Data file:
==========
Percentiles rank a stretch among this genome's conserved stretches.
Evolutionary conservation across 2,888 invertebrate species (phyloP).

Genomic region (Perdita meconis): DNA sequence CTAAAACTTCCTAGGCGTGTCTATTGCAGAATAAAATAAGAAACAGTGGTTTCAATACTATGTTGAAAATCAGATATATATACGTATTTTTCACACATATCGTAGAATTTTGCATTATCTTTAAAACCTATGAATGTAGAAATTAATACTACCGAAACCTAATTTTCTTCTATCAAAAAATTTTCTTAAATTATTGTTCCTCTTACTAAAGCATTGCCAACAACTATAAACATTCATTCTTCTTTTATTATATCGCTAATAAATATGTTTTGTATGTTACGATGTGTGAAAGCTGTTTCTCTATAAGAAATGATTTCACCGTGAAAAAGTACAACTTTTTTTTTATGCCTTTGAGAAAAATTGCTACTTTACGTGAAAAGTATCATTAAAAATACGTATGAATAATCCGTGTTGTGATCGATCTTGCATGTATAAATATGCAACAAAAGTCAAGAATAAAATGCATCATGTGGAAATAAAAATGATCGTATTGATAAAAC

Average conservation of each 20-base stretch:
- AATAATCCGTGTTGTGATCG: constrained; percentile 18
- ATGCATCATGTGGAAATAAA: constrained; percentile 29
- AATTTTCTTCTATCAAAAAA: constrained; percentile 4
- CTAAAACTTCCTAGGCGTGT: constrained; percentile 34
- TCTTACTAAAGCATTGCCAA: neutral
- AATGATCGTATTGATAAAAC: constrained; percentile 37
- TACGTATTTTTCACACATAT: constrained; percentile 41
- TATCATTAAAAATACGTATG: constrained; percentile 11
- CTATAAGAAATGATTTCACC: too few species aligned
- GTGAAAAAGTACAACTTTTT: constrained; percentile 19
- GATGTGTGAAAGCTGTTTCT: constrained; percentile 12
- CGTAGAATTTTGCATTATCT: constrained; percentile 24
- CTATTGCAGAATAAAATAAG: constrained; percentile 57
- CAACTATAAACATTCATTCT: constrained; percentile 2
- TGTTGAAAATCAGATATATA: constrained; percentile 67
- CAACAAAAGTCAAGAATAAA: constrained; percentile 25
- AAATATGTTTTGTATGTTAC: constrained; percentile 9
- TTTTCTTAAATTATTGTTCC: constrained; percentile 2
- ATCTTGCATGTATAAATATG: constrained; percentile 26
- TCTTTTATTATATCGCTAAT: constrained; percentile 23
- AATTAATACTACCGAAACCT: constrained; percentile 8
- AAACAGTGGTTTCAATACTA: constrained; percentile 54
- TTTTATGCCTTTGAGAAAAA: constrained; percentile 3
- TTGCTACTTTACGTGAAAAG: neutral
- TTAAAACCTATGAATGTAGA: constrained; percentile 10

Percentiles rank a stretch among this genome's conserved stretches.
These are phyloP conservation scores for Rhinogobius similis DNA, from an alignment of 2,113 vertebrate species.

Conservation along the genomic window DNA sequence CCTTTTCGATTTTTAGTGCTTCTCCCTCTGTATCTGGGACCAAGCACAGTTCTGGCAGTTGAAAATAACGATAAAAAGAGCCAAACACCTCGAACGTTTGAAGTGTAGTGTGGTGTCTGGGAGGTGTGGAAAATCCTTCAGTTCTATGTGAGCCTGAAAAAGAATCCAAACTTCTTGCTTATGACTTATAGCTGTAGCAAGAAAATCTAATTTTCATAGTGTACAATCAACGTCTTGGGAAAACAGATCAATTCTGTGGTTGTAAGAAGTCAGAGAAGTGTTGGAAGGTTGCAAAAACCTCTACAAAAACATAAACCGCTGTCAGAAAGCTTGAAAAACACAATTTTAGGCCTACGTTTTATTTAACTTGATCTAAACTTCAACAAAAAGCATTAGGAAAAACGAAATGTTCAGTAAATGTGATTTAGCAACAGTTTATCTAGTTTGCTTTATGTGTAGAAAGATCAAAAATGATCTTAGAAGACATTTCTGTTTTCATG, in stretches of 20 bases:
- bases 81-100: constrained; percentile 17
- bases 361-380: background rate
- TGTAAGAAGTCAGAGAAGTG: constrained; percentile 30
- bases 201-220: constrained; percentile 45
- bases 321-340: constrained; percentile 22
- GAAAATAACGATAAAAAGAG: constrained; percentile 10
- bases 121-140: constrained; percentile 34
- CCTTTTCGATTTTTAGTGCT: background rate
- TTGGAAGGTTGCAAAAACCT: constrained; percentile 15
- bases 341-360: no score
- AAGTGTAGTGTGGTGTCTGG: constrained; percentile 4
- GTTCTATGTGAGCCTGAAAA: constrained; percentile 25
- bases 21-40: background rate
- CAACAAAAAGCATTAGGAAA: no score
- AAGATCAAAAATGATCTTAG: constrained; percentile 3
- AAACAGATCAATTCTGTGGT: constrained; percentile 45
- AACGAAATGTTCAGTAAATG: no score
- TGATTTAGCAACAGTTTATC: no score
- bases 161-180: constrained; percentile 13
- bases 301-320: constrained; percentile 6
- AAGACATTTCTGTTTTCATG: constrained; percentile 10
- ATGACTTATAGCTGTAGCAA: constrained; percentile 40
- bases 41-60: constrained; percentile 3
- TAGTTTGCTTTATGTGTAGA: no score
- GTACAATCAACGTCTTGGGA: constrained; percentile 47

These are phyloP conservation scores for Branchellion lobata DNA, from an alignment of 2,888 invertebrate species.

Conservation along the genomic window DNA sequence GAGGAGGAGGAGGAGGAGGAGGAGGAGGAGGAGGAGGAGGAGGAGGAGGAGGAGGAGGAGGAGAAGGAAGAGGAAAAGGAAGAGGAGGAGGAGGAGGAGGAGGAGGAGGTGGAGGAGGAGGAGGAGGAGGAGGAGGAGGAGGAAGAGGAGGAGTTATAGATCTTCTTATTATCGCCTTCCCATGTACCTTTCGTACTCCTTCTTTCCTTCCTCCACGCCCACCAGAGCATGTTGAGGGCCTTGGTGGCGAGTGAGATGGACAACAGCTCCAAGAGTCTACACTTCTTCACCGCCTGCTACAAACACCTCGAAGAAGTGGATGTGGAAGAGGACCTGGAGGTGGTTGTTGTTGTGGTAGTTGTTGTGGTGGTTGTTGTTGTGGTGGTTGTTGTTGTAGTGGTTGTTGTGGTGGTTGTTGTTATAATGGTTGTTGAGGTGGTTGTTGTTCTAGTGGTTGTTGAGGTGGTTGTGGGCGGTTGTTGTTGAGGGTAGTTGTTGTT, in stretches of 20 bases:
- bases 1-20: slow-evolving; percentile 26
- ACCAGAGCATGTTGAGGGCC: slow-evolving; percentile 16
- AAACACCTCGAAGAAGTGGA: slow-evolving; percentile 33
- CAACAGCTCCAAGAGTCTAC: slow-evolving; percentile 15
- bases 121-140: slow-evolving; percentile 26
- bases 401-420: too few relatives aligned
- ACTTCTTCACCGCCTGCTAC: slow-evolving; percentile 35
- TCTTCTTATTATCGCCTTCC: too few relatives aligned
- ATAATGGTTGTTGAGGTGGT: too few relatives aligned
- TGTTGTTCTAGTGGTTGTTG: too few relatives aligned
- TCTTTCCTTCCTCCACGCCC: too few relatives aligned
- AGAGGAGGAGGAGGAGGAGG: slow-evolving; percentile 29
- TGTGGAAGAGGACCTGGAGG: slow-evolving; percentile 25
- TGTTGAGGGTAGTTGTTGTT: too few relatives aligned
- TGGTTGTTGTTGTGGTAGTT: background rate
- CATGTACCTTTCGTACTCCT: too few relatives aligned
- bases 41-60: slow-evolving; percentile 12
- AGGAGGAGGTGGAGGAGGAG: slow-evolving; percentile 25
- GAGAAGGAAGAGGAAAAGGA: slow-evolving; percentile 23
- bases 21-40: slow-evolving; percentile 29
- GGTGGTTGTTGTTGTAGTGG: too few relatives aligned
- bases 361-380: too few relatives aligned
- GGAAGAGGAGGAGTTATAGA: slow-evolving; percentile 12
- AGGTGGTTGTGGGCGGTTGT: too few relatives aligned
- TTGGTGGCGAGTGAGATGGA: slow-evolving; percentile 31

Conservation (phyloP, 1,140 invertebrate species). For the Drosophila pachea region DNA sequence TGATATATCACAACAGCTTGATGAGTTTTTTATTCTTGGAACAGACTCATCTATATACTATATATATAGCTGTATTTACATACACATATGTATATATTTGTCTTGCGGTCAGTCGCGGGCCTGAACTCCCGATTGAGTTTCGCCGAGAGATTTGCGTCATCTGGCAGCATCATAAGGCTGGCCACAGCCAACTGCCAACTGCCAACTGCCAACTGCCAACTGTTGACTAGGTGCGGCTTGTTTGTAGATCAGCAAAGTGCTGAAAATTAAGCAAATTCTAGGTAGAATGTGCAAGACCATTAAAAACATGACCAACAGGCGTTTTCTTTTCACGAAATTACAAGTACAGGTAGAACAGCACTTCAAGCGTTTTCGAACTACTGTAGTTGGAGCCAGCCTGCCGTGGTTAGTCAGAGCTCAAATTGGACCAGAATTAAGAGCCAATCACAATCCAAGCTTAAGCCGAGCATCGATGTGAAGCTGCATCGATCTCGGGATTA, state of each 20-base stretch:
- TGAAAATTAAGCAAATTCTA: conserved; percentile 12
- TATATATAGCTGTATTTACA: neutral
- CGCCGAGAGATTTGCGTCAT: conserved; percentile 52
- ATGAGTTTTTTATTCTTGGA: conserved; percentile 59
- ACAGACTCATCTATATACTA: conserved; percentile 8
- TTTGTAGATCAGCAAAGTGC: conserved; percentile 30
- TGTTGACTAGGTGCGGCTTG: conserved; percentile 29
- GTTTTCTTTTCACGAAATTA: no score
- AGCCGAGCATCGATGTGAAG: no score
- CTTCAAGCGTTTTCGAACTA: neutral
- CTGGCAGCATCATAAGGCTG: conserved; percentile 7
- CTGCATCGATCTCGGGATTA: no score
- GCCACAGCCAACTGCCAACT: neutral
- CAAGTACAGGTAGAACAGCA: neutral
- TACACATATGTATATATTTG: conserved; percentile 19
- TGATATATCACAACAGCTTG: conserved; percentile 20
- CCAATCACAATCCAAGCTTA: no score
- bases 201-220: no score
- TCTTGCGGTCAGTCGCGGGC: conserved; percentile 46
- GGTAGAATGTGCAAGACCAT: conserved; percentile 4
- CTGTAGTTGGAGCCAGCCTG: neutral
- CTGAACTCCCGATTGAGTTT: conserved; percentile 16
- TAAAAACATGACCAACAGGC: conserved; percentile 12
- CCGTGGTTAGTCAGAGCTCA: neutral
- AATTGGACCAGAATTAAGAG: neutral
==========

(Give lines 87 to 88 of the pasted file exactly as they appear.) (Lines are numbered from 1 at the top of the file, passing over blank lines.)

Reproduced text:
- TATATATAGCTGTATTTACA: neutral
- CGCCGAGAGATTTGCGTCAT: conserved; percentile 52